“Early on, Terry would put the same amount of heat on a five-yard dump to Franco as he did when he bombed it deep,” says ex-Steeler personnel director Art Rooney, Jr. “That’s a bit of an exaggeration, you know, but you see the idea. Touch was a foreign concept to him. It really took years to develop.”
Former Packers QB Mark Brunell talked about Favre’s reliance on arm strength during his baby years in Green Bay, all the crazy, wack-job interceptions that came with it.
“I’m not just talking about interceptions,” said Brunell. “I’m talking about bad interceptions. You know, falling down, throwing it up in the air, trying to make something happen. Just trying to use his arm strength to just power it through. This isn’t Southern Miss. This isn’t Division I football. This is the NFL and that stuff doesn’t work. He relied so much on his strong arm to make something happen, which helped him at times, but was also his worst enemy at times.”
I remember, years ago, John Madden doing a Bengals game for CBS, getting a rare first-hand look at an AFC quarterback in his home ballpark. This time it was Cincy’s Boomer Esiason. Esiason was nearing the end of his first and only MVP season, a terrific year for him. A biting, wind-swept December day at Riverfront and Esiason were out there ripping the ball to his teammates, even on the shorties, the dump-offs. To those poor receivers and backs, it must’ve been like trying to catch an anvil spinning through the air. After one particular misfire, Madden finally spoke up.
“Boomer’s a fastball pitcher,” he said. “The biggest problem he had in his career is being able to throw short. He looks deep, and he wants to throw deep all the time. The biggest adjustment he’s had is to look deep then throw short. And when you throw short at 120-miles an hour, it’s hard to catch.”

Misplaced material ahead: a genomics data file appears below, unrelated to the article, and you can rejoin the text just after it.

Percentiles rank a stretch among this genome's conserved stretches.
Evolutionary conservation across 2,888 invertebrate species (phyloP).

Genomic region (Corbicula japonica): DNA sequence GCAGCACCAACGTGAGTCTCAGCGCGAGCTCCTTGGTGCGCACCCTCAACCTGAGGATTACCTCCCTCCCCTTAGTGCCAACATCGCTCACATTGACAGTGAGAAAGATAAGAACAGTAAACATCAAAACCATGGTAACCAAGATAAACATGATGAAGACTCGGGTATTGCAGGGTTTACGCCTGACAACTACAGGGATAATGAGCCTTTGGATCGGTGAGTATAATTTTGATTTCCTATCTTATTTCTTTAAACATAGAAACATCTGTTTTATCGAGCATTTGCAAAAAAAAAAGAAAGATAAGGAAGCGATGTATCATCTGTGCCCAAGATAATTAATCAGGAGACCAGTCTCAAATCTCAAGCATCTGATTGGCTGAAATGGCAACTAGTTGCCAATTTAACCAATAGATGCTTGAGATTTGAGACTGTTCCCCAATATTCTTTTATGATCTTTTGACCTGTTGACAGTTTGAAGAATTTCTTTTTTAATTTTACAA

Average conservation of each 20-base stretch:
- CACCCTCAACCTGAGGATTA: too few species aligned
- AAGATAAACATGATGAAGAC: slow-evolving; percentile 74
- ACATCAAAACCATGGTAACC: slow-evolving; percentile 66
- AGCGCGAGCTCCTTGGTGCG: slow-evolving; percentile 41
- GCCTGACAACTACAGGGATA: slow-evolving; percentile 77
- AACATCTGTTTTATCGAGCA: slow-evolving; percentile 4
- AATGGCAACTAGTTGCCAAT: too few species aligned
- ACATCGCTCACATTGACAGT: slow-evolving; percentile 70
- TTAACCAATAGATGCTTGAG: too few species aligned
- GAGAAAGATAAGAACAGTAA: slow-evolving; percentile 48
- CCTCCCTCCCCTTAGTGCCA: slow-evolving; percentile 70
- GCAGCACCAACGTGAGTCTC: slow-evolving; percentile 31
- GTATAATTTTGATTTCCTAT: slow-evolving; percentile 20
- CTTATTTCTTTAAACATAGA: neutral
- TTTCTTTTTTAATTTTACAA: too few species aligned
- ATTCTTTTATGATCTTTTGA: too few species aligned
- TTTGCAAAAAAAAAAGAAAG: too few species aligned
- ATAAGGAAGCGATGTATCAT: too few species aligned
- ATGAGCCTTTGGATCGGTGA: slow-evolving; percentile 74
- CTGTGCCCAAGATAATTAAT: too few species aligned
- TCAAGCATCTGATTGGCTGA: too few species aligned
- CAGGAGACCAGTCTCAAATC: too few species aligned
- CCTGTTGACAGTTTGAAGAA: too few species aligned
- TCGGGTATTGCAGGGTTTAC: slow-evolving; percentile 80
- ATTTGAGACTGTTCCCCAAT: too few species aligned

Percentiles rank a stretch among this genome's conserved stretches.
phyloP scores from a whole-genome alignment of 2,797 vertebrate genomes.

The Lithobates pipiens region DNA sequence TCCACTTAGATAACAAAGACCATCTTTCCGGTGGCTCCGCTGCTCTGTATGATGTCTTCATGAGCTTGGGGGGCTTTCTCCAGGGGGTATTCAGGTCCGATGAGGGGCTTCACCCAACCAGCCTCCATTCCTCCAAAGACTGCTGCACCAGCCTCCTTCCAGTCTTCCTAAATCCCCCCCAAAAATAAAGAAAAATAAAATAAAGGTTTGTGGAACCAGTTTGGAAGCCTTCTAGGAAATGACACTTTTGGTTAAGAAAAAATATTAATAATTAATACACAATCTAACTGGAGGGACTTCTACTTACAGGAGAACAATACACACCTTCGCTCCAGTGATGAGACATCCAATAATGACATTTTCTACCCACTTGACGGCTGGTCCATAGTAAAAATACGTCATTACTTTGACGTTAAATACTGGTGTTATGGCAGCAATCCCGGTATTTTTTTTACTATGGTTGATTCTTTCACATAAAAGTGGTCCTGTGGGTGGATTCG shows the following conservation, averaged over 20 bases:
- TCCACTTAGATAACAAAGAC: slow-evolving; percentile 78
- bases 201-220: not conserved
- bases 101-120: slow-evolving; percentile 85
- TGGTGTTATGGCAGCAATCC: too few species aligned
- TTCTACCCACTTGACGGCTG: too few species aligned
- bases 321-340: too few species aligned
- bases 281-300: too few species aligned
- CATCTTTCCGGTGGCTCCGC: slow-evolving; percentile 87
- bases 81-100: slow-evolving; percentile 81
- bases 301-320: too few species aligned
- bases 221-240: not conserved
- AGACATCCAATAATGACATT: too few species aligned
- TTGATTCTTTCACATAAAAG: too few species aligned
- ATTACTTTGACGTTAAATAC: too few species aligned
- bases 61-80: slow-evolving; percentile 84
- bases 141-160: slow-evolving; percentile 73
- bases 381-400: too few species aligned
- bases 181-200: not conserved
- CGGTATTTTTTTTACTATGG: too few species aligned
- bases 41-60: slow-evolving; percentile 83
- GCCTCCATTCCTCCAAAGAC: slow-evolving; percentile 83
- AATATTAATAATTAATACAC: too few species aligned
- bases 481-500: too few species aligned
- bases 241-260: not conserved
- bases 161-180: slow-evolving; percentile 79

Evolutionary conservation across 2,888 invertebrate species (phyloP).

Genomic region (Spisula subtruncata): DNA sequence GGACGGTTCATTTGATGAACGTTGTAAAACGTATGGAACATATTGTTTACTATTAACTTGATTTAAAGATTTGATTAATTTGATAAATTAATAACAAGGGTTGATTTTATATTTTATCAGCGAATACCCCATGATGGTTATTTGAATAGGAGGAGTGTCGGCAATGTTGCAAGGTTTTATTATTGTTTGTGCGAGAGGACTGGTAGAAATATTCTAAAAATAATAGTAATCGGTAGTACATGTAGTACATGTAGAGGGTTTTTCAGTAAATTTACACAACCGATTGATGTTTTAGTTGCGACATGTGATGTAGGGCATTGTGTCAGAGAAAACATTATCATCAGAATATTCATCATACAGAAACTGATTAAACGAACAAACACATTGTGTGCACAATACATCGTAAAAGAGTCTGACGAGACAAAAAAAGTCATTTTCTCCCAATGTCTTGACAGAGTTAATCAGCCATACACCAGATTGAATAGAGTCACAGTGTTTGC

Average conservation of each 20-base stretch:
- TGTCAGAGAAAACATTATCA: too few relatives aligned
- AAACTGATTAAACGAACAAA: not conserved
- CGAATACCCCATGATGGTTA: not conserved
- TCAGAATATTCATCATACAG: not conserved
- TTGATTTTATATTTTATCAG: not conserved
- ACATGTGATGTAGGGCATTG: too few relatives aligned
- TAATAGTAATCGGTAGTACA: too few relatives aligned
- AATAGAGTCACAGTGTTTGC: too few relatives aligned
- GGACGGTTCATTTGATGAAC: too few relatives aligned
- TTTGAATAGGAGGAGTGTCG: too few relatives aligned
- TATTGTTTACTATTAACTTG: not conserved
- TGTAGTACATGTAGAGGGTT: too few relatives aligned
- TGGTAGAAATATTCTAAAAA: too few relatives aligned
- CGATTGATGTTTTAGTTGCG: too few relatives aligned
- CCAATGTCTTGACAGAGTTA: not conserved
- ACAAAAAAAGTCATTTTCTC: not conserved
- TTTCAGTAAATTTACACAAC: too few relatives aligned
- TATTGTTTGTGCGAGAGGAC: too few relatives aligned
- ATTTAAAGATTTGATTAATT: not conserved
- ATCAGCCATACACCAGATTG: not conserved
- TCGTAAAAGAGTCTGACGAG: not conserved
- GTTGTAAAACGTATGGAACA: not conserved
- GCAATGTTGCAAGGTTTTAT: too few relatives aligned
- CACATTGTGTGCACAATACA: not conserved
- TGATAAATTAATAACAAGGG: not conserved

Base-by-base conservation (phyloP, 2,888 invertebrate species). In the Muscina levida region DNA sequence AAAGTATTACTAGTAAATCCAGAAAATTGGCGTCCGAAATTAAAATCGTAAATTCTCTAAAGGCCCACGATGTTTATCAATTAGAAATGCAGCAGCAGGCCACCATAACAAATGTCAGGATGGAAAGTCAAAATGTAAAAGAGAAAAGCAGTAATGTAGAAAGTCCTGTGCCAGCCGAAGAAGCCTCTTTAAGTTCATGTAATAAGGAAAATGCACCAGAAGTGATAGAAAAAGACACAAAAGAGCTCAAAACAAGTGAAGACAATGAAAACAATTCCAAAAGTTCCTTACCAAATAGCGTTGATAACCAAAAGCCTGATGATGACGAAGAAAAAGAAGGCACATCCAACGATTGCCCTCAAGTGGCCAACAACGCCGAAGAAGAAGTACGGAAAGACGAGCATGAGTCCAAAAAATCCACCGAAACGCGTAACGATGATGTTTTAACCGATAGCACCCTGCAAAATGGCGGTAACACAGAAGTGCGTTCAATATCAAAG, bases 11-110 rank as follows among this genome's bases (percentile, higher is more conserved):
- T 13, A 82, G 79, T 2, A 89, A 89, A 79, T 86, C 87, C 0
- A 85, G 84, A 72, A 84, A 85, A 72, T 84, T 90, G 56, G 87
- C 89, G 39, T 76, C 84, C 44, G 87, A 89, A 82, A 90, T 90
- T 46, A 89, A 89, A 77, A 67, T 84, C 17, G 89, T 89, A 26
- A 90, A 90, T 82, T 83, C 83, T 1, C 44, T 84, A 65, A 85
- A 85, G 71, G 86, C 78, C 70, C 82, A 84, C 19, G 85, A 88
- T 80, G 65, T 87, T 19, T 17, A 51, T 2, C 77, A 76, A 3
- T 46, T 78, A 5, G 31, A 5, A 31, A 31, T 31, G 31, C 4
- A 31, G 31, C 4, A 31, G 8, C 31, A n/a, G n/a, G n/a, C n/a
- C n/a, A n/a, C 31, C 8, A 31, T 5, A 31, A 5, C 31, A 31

One time the Denver Post gave Broncos receiver Rod Smith a delicate question: Who throws harder – Elway or Jay Cutler? Careful, Rod. Delicate egos involved here.
“I don’t know why there’s an argument,” answered Smith. “Quarterbacking is about precision. It’s about accuracy. I played with Will Furrer. To me, he threw harder than both of them.”
Prior to the 2018 draft, only three QBs had ever cracked the 60-mph mark in passing velocity at the NFL combine. Virginia Tech’s Logan Thomas did it back in 2014, then a kid named Bryan Bennett cracked the radar in 2015. It looks nice on a resume but… Thomas’ job is now playing tight end for the Buffalo Bills. Bennett has been bouncing his way around the CFL.
“Pure arm strength for arm strength’s sake is like uncontrolled speed,” former Ravens coach Brian Billick once said. “It’s worthless. You can’t just throw hard.”
The third 60 mile-an-hour man? Well, it wasn’t Will Furrer. It was Mahomes. The Chiefs’ new big gun. He’s got the touch, too. It’s a rich combination.
One that’s taken 52 years to find.
Tom Danyluk joins SportsGamblingPodcast after nine years as a columnist for Pro Football Weekly. His is also the author of three books on pro football. His latest, None Yards: 30 Years of John Madden in the Broadcast Booth, is available at Amazon.com through this link: https://www.amazon.com/None-Yards-Years-Madden-Broadcast-ebook/dp/B07DRXR7TH